Discipline: Life Sciences:Zoology, Evolution
Core Competencies: Constructing explanations (for science) and designing solutions (for engineering), Analyzing and interpreting data, Planning and carrying out investigations, Asking questions (for science) and defining problems (for engineering)
Nature of Research: Basic Research
State: Georgia
Target Audience: Major, Upper Division
CURE Duration: A full term

Generic Arthropod Behavioral Syndromes CURE
Donna McDermott, Emory University
Behavioral syndromes research can be done with many students and few expensive materials. This field is fairly recent, so much of this research begins with descriptive observational studies where researchers identify behavioral types in a study system of interest. An animal exhibits a behavioral type if their behavior is consistent through time and ecological context, but differs from other individuals of their species. For example, a spider might consistently behave aggressively while hunting, finding mates, and avoiding predators as opposed to another conspecific spider which behaves with relative docility in all of those contexts. In this example, the behavioral types present in the population are aggressive and docile. In this CURE, students perform an observational study followed by an experiment. In the observational study, students will devise an assay used to investigate whether or not their study species displays multiple "types" of one behavior (e.g. boldness, aggression, exploration, sociability, activity level.) In the experiment, students investigate the role of developmental factors on those behavioral types OR the fitness outcomes of those behavioral types in different ecological contexts.

Discipline: Life Sciences:Ecology, Life Sciences
Core Competencies: Constructing explanations (for science) and designing solutions (for engineering), Analyzing and interpreting data, Planning and carrying out investigations, Asking questions (for science) and defining problems (for engineering)
Nature of Research: Basic Research
State: Georgia
Target Audience: Upper Division, Major
CURE Duration: A full term

Assessing antibiotic resistance in E. coli isolates from environmental samples in urban Atlanta
Mauricio Lascano, American Intercontinental University

Discipline: Life Sciences, Microbiology
Core Competencies: Analyzing and interpreting data, Planning and carrying out investigations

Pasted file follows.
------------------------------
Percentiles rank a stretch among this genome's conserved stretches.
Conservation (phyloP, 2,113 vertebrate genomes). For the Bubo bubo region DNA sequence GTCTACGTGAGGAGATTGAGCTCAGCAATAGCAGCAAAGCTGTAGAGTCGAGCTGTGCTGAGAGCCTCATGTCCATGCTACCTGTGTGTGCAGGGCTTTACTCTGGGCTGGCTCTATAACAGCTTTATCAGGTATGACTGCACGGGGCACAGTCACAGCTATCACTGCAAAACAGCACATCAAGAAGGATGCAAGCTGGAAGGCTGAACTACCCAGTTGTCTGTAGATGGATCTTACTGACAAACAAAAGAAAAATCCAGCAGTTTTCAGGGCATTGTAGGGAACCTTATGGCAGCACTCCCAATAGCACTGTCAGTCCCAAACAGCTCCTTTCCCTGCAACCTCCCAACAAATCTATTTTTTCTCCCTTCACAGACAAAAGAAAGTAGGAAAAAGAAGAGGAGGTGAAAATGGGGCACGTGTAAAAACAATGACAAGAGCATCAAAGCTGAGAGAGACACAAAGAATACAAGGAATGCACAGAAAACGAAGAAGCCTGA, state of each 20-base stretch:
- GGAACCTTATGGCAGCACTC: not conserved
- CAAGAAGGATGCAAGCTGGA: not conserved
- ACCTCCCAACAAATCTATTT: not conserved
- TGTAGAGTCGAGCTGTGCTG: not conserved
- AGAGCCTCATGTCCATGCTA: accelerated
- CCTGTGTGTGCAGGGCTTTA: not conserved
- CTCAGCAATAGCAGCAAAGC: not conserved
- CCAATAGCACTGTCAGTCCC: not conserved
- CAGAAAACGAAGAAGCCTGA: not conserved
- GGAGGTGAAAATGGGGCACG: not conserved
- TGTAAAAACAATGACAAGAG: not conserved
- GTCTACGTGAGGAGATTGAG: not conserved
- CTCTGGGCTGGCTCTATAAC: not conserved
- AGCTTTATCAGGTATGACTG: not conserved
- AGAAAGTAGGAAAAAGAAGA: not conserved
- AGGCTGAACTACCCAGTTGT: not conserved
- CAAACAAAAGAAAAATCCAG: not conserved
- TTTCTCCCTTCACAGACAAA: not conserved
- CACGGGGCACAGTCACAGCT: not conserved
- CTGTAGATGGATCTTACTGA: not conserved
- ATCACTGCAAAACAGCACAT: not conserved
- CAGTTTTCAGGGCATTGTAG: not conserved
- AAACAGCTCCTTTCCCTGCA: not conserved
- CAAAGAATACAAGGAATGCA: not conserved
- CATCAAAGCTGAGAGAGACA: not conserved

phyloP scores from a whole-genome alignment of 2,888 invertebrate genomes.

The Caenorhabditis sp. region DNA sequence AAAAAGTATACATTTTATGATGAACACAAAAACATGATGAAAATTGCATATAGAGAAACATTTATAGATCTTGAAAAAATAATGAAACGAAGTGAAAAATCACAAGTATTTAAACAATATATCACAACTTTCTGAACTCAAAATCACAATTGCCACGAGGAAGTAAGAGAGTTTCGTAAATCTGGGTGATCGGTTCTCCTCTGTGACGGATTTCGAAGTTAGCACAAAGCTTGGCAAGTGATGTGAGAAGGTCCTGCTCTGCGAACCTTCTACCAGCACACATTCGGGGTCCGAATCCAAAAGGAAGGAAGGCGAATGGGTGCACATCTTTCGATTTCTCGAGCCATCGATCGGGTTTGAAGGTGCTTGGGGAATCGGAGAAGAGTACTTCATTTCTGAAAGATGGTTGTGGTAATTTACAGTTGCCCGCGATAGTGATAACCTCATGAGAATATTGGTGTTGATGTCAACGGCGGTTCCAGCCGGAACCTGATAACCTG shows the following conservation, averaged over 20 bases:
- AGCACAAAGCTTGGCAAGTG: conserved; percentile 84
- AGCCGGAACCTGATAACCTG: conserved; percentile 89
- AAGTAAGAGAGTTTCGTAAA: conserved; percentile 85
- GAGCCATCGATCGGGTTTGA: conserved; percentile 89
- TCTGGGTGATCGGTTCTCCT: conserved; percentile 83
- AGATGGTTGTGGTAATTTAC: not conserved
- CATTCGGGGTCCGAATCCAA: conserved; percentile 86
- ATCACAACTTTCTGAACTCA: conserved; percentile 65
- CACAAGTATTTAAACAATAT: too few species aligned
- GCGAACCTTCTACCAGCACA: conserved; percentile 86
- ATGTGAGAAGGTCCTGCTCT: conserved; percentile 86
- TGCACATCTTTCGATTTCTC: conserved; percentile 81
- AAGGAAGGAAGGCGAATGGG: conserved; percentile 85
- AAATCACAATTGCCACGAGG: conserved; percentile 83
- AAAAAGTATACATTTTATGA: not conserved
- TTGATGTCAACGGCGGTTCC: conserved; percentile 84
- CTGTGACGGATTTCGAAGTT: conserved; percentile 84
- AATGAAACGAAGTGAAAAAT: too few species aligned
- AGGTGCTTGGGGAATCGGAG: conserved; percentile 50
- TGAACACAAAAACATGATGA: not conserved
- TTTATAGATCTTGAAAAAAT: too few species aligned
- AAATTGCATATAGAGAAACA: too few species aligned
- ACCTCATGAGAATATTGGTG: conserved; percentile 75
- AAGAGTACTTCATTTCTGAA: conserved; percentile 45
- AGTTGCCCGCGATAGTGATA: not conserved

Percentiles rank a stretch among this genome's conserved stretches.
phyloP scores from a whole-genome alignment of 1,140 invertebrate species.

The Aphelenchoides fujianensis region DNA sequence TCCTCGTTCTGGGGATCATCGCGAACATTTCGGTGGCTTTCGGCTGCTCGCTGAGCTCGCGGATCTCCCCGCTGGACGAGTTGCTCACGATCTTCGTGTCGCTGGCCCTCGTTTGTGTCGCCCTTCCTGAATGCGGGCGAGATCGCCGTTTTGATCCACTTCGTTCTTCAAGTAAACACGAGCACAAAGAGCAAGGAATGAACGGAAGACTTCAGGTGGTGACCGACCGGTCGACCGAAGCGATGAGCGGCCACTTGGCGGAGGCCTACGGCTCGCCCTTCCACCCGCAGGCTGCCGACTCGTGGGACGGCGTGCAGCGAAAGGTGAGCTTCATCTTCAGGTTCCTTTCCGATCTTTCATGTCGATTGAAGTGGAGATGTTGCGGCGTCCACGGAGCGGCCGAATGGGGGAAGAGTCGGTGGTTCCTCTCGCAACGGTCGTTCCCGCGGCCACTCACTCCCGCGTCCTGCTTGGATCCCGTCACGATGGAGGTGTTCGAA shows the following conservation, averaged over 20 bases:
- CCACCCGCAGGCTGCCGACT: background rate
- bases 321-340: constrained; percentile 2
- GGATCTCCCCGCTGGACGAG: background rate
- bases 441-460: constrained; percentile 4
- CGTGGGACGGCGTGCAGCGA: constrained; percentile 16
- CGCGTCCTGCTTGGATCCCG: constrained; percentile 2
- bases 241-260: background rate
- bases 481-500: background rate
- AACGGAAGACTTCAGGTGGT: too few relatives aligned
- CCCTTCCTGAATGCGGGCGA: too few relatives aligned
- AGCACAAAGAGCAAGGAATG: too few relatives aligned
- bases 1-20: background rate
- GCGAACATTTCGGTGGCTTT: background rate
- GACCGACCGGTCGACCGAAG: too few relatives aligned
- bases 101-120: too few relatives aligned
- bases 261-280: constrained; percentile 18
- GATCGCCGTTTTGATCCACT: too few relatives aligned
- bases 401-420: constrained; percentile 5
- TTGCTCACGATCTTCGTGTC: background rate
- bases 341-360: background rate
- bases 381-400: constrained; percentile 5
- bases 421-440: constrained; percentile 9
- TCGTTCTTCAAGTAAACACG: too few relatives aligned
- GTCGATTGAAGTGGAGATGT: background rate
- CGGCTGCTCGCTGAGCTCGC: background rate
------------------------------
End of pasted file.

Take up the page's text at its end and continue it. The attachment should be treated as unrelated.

Nature of Research: Wet Lab/Bench Research, Basic Research
State: Georgia
Target Audience: Major, Non-major

Invertebrate Biology
Michael Sitvarin, Georgia State University
In this course, students will collaborate with Dr. Michael Sitvarin to understand the behavioral decisions made by various arthropods, with an emphasis on spiders. Questions that could be explored include, "How do individuals choose their mates?", "How do predators find prey to consume?", and "How do prey avoid being eaten by their predators?". Students will gain experience working with arthropods as well as practice with experimental design, data collection and analysis, and scientific communication. This CURE will allow students to carry out the entire scientific process and will prepare them for future careers in STEM fields.

Discipline: Life Sciences, Zoology
Core Competencies: Constructing explanations (for science) and designing solutions (for engineering), Analyzing and interpreting data, Planning and carrying out investigations, Asking questions (for science) and defining problems (for engineering)
Nature of Research: Basic Research, Wet Lab/Bench Research
State: Georgia
Target Audience: Major, Upper Division
CURE Duration: A full term

Analyzing datasets in crime and policing teach the nature and process of science
Michael Watson, Fisk University

Discipline: Statistics, Social Sciences:Sociology
Core Competencies: Analyzing and interpreting data, Planning and carrying out investigations
Nature of Research: Applied Research, Informatics/Computational Research
State: Tennessee
Target Audience: Non-major, Introductory
CURE Duration: A full term

Bioenergy Materials for Renewable Energy: A Theoretical and Experimental Approach
Jalaal Hayes, Delaware State University
This course-based undergraduate research experience (CURE) will focus on the topic of biomass energy.

Discipline: Environmental Science:Energy, Sustainability, Chemistry:Physical Chemistry
Core Competencies: Analyzing and interpreting data
CURE Duration: Half a term